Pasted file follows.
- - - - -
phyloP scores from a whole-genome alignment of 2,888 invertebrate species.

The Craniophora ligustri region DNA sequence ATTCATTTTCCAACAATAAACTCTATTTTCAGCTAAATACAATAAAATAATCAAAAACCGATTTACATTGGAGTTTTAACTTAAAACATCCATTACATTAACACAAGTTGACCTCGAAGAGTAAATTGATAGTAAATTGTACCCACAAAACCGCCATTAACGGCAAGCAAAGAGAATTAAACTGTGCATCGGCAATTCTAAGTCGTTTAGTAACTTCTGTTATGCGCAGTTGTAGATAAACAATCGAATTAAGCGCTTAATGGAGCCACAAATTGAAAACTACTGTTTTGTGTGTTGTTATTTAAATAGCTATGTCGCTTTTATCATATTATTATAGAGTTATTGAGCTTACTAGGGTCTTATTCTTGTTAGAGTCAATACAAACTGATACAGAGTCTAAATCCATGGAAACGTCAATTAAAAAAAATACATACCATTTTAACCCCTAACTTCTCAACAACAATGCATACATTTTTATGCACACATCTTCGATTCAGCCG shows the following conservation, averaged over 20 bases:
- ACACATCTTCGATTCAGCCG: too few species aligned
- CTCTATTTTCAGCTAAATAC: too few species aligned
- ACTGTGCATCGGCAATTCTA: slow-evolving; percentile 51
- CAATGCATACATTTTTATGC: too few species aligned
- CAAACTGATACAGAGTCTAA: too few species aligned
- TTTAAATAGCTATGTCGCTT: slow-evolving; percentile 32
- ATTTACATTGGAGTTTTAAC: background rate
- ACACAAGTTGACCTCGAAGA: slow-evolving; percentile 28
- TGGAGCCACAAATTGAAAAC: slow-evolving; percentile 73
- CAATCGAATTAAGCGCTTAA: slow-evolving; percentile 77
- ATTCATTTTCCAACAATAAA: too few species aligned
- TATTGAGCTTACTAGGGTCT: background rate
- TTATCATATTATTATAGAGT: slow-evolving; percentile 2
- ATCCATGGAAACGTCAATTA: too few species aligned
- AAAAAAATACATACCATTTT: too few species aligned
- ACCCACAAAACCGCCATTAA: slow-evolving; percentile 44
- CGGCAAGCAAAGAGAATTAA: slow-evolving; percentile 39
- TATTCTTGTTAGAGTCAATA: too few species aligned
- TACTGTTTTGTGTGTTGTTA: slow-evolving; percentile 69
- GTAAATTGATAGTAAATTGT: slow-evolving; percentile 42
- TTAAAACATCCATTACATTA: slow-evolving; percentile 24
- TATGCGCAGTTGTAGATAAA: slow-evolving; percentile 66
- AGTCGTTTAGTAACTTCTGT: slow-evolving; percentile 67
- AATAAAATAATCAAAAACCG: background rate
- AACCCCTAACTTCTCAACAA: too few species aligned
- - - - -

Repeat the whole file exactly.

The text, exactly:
phyloP scores from a whole-genome alignment of 2,888 invertebrate species.

The Craniophora ligustri region DNA sequence ATTCATTTTCCAACAATAAACTCTATTTTCAGCTAAATACAATAAAATAATCAAAAACCGATTTACATTGGAGTTTTAACTTAAAACATCCATTACATTAACACAAGTTGACCTCGAAGAGTAAATTGATAGTAAATTGTACCCACAAAACCGCCATTAACGGCAAGCAAAGAGAATTAAACTGTGCATCGGCAATTCTAAGTCGTTTAGTAACTTCTGTTATGCGCAGTTGTAGATAAACAATCGAATTAAGCGCTTAATGGAGCCACAAATTGAAAACTACTGTTTTGTGTGTTGTTATTTAAATAGCTATGTCGCTTTTATCATATTATTATAGAGTTATTGAGCTTACTAGGGTCTTATTCTTGTTAGAGTCAATACAAACTGATACAGAGTCTAAATCCATGGAAACGTCAATTAAAAAAAATACATACCATTTTAACCCCTAACTTCTCAACAACAATGCATACATTTTTATGCACACATCTTCGATTCAGCCG shows the following conservation, averaged over 20 bases:
- ACACATCTTCGATTCAGCCG: too few species aligned
- CTCTATTTTCAGCTAAATAC: too few species aligned
- ACTGTGCATCGGCAATTCTA: slow-evolving; percentile 51
- CAATGCATACATTTTTATGC: too few species aligned
- CAAACTGATACAGAGTCTAA: too few species aligned
- TTTAAATAGCTATGTCGCTT: slow-evolving; percentile 32
- ATTTACATTGGAGTTTTAAC: background rate
- ACACAAGTTGACCTCGAAGA: slow-evolving; percentile 28
- TGGAGCCACAAATTGAAAAC: slow-evolving; percentile 73
- CAATCGAATTAAGCGCTTAA: slow-evolving; percentile 77
- ATTCATTTTCCAACAATAAA: too few species aligned
- TATTGAGCTTACTAGGGTCT: background rate
- TTATCATATTATTATAGAGT: slow-evolving; percentile 2
- ATCCATGGAAACGTCAATTA: too few species aligned
- AAAAAAATACATACCATTTT: too few species aligned
- ACCCACAAAACCGCCATTAA: slow-evolving; percentile 44
- CGGCAAGCAAAGAGAATTAA: slow-evolving; percentile 39
- TATTCTTGTTAGAGTCAATA: too few species aligned
- TACTGTTTTGTGTGTTGTTA: slow-evolving; percentile 69
- GTAAATTGATAGTAAATTGT: slow-evolving; percentile 42
- TTAAAACATCCATTACATTA: slow-evolving; percentile 24
- TATGCGCAGTTGTAGATAAA: slow-evolving; percentile 66
- AGTCGTTTAGTAACTTCTGT: slow-evolving; percentile 67
- AATAAAATAATCAAAAACCG: background rate
- AACCCCTAACTTCTCAACAA: too few species aligned